Bicycling (South Africa)
TWO YEARS AFTER MICHAEL TABTABAI LOST HIS FATHER, HE PLANNED AN AWESOME CROSS-COUNTRY RIDE THAT SHIFTED THE TRAJECTORY OF HIS LIFE. SOON HE WAS JOINED BY OTHERS LOOKING FOR A CHALLENGE.
BICYCLING: WHEN DID YOU COME UP WITH THE IDEA FOR THIS RIDE?
michael tabtabai: It was right after I told Andrew [Hudon] that my dad had passed away. Andrew had watched his mom fight cancer. We had been doing these shorter, self-supported charity rides. I had always wanted to ride across the country. I remember him saying, “We have to do this.”
At the time we thought, This is the biggest one, it’s the last one. That’s why we called it Leave It On The Road. Frankly, it was meant to be the end of a chapter and not the beginning of one. But then I had a sense of, okay, what’s next? The goal now is to continually challenge ourselves with a ride that has that same sense of nervousness and life-altering effect.
WHICH LIOTR RIDE MOST CHANGED YOUR LIFE?
randall fransen: When I came on [in 2015], I was recovering from some pretty bad health issues. I lost blood and my body couldn’t keep up. I couldn’t even walk up a flight of stairs without getting winded. The pain was tremendous and unmitigated. I spent seven months before the ride trying to get my body to rebuild red blood cells. I was finally just getting back on the bike when it started. The first day we set off I was very quietly and internally terrified. I didn’t think that I could finish. But when I did, I felt like I was coming back from the dead.
ANY LIFE-CHANGING MOMENTS THAT STICK OUT? FUNNY, DARK?
rf: Yeah. [Both laugh] There’s a couple on both sides of that spectrum.
mt: That first ride across the country is still probably where I had the lowest moment I’ve had on a bike. We got lost in a thunderstorm, and we realised around 1 a.m. that we’d been riding in the wrong direction for 60km. The terrain was short, punchy, 20 per cent uphills and downhills. It was freezing, we had already ridden 160km, we needed to ride 290km tomorrow, and we’d just added extra mileage. But we were committed to riding every inch of that ride. We got to the hotel at 5 a.m.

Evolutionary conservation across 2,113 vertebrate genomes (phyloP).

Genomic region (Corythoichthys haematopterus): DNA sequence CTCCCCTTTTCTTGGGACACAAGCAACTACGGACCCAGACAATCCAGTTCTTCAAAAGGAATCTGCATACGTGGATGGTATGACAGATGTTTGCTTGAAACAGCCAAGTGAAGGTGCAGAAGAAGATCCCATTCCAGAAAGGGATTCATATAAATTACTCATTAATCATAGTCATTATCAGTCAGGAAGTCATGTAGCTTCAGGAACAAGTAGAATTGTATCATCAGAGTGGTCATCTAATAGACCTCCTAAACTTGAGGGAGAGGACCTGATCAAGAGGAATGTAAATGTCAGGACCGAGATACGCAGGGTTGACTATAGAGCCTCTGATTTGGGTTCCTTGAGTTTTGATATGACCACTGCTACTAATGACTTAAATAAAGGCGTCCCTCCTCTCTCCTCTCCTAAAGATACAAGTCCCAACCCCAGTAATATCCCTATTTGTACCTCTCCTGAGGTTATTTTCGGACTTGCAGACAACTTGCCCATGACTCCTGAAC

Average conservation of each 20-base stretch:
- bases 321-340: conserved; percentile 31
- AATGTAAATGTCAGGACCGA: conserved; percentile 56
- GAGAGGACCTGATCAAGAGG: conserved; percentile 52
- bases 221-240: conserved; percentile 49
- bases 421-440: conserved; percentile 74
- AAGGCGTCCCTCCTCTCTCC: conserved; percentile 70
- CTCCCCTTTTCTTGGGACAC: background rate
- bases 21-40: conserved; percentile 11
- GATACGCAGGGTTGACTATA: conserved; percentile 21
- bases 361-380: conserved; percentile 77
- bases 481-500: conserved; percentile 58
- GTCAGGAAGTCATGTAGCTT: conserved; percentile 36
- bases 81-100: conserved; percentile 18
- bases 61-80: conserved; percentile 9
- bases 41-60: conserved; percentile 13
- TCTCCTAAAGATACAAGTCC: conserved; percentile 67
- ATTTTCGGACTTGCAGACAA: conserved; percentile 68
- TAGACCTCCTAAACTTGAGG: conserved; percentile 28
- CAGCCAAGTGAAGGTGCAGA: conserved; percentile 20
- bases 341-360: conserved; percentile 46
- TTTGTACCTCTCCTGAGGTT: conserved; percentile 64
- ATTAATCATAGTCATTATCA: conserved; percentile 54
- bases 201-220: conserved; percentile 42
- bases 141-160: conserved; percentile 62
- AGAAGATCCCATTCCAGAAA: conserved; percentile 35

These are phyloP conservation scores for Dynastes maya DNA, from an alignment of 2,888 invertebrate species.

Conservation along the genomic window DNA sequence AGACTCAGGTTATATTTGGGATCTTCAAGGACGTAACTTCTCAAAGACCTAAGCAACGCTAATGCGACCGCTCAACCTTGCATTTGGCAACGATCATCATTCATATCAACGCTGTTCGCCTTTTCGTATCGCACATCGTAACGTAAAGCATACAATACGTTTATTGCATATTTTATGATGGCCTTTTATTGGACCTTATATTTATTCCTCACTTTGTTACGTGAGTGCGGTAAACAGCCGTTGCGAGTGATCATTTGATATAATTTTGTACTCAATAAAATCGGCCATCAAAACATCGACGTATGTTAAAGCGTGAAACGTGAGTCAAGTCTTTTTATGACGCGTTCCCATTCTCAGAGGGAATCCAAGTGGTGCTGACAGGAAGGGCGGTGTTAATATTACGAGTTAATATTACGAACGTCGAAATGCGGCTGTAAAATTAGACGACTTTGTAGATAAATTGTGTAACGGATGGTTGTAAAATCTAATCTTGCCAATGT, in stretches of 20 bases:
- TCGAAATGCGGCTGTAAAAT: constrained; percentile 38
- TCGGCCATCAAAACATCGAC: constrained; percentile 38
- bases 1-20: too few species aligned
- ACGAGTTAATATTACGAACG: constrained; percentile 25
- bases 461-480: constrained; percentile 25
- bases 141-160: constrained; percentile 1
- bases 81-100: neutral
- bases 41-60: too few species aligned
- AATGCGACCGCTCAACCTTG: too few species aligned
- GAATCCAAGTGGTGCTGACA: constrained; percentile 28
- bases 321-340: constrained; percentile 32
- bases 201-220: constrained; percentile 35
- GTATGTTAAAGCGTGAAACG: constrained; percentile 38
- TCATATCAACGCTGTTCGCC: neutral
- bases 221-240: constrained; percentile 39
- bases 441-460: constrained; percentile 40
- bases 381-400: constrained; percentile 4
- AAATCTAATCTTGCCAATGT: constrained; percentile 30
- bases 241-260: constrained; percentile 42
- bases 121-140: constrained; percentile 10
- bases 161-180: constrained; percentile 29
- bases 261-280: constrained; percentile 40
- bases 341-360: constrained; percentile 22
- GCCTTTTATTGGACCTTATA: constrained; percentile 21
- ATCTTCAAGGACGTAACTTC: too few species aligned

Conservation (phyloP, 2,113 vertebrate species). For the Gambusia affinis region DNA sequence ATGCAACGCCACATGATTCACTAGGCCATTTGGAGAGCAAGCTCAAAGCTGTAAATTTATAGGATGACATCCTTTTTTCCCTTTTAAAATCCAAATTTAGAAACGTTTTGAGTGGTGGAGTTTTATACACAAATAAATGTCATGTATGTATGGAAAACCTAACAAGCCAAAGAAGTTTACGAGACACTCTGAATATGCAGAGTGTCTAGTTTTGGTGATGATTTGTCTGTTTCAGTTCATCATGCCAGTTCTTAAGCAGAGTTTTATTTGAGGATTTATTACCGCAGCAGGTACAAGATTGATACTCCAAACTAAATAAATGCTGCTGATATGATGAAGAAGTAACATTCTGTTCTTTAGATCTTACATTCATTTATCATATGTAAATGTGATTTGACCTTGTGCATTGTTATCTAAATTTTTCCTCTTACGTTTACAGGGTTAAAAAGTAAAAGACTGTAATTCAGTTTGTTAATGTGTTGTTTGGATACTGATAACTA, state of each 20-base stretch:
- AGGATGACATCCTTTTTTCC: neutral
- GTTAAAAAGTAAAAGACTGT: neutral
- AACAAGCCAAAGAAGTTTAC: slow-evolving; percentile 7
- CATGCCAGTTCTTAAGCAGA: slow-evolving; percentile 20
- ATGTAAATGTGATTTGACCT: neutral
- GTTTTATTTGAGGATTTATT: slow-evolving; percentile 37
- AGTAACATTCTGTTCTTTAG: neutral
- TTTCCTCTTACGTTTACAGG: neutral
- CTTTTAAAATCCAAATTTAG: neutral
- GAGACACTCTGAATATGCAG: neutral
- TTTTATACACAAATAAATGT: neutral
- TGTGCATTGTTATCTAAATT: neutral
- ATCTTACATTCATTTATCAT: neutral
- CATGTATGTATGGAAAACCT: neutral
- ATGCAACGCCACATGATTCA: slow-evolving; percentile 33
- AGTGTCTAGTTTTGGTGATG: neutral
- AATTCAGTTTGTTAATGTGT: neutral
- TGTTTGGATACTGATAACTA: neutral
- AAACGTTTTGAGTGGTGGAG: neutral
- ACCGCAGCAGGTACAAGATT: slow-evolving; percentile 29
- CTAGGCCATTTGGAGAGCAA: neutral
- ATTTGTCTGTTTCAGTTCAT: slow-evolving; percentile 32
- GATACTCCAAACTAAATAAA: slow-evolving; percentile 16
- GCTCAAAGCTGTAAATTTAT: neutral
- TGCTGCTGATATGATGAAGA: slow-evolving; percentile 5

There are always the moments when I have to dig deepest into the painful memories from my dad’s last couple of days. It helps me detach from I don’t want to feel my legs anymore. I don’t want to feel what my lungs are doing.
I think about a memory that reminds me why I’m doing this, and frankly pisses me off, and makes me wanna ride harder. Sometimes that’s at a moment when everyone’s having a good time, and I’m thinking about watching my father die. I got to say goodbye, I got to have my final words with him, and I feel lucky to have that. WHAT IF SOMEONE HAS A REVELATION AND DECIDES THEY WANT TO DO A RIDE LIKE THIS? DO YOU HAVE ANY ADVICE ON HOW YOU LISTEN TO YOUR INNER VOICE AND COMMIT? mt: Yeah! Definitely do it! rf: Decide to do it, and worry about the other things later. Coming up against obstacles is just part of the journey.